Montana Attorney General Tim Fox called the lawsuit a “delay” and said its chances were “excellent”. Fox supported Texas because the case raised “significant constitutional questions about the separation of powers and the integrity of mail-in ballots in those responding states.”
The suits brought by Trump and his allies have repeatedly failed nationwide, and the Supreme Court this week rejected a Republican attempt to overturn Pennsylvania’s affirmation of Biden’s victory.
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Trump saw the damage directly to the High Court, stating that it did not matter because his campaign was not involved in the case, although it would have been beneficial if the case had continued. He mercilessly tweeted about the Texas case with the hashtag “Overturn”, falsely claiming that he had won the election, but had stolen it.
Many of the attorney generals who defended the case showed greater political intent.
In Kansas, Republican Attorney General Derek Schmidt, who is considering a bid for governor in 2022, said the Texas case presented “important and recurring constitutional questions.” Schmidt announced that Kansas would support the move just hours after former Republican Gov. Jeff Coir – another potential candidate for governor – tweeted that Schmidt’s office should join the Texas lawsuit.
The case has sparked Republican strife in Utah, where GOP Governor Gary Herbert and Lieutenant Governor Spencer Cox are set to become governors in January, firing Attorney General Sean Reese for deciding to join the case.
“The Attorney General did not contact us before signing this summary, so we do not know what his motivation was,” they said in a joint statement. “Just as we do not want other states to challenge the results of the Utah election, we do not want to interfere in the elections of other states.”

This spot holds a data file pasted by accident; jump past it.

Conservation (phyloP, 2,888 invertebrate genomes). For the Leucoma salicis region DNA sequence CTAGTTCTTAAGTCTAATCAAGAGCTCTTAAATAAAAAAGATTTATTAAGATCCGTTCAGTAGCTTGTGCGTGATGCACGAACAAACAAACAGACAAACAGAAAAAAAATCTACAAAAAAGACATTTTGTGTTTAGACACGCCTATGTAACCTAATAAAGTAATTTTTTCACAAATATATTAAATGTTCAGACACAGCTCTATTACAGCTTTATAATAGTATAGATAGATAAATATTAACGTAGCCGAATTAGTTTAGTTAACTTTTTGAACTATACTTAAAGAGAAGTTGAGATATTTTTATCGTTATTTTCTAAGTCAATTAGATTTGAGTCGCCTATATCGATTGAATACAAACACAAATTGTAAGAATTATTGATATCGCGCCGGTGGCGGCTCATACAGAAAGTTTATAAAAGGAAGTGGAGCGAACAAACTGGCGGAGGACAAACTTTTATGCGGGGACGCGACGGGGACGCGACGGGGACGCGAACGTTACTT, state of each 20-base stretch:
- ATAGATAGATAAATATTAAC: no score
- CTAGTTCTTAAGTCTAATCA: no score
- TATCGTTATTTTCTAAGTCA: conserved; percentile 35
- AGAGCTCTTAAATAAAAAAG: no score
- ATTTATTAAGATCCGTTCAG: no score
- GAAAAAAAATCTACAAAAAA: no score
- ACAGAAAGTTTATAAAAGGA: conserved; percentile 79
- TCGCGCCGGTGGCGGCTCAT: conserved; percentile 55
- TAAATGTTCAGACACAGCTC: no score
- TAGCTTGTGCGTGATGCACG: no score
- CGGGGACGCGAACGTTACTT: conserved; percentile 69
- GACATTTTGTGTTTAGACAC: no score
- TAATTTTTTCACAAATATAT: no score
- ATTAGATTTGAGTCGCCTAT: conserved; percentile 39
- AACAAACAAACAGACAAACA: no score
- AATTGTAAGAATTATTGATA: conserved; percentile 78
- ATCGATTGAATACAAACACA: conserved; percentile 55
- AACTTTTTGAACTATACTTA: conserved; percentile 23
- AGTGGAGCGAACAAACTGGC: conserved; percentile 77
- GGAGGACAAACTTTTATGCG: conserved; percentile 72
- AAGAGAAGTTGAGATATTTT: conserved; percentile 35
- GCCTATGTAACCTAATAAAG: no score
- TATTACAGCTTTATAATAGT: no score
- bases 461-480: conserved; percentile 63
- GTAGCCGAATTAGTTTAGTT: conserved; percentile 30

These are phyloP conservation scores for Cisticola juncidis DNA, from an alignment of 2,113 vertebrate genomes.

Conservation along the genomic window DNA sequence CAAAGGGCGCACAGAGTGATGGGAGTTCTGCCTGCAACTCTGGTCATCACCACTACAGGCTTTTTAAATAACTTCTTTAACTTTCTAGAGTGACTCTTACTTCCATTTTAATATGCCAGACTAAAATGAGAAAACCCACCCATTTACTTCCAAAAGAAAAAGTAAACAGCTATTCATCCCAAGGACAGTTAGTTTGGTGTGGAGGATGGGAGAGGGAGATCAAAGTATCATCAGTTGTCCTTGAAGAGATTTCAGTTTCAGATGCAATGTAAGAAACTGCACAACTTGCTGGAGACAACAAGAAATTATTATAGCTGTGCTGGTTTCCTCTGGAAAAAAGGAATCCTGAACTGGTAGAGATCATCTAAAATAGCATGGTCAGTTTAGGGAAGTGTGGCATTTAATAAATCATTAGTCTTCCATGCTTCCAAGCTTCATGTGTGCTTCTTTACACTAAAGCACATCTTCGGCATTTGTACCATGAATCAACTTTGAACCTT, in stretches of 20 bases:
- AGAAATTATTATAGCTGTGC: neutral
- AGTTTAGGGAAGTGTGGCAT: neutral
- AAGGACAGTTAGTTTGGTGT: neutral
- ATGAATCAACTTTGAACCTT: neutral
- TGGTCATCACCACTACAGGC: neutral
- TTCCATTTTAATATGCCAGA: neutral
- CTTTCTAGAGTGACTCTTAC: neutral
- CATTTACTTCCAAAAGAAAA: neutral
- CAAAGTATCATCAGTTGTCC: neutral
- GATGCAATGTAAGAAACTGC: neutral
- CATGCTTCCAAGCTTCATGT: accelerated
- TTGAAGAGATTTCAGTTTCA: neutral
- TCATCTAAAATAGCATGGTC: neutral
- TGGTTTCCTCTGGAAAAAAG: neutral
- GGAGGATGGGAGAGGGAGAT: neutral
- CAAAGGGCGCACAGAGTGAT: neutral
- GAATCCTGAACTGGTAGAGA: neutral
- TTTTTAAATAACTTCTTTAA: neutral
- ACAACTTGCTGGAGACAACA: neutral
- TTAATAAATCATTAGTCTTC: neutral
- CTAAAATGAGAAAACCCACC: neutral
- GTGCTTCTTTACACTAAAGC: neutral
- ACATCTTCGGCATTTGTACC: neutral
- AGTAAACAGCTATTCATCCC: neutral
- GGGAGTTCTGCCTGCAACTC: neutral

Officials in Michigan, Pennsylvania, Georgia and Wisconsin say the suit is a publicity stunt. More than 20 other attorney generals from states including California and Virginia have also filed briefs asking the court to dismiss the case.
“Since Election Day, state and federal courts across the country have been filled with useless lawsuits aimed at banning large numbers of voters and undermining the legitimacy of elections. The state of Texas has now added a voice to bogus claims,” Democratic Attorney General of Pennsylvania Josh Shapiro wrote in a state summary.
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Despite political pressure, Idaho’s Republican Attorney General decided not to join the Texas lawsuit. Lawrence Wasden said he was concerned about “supporting a legal argument that could lead other states to sue against legal decisions made by Idaho’s legislature and governor.” Two of Idaho’s members of Congress, Republicans Mike Simpson and Russ Fulcher, have joined in the legal briefing from members of the GOP House supporting the Paxton effort.
“As sometimes, a legally correct decision may not be a politically favorable decision,” Wasden said in a statement. “But my responsibility is to the state of Idaho and the rule of law.”
© 2020 Canadian Press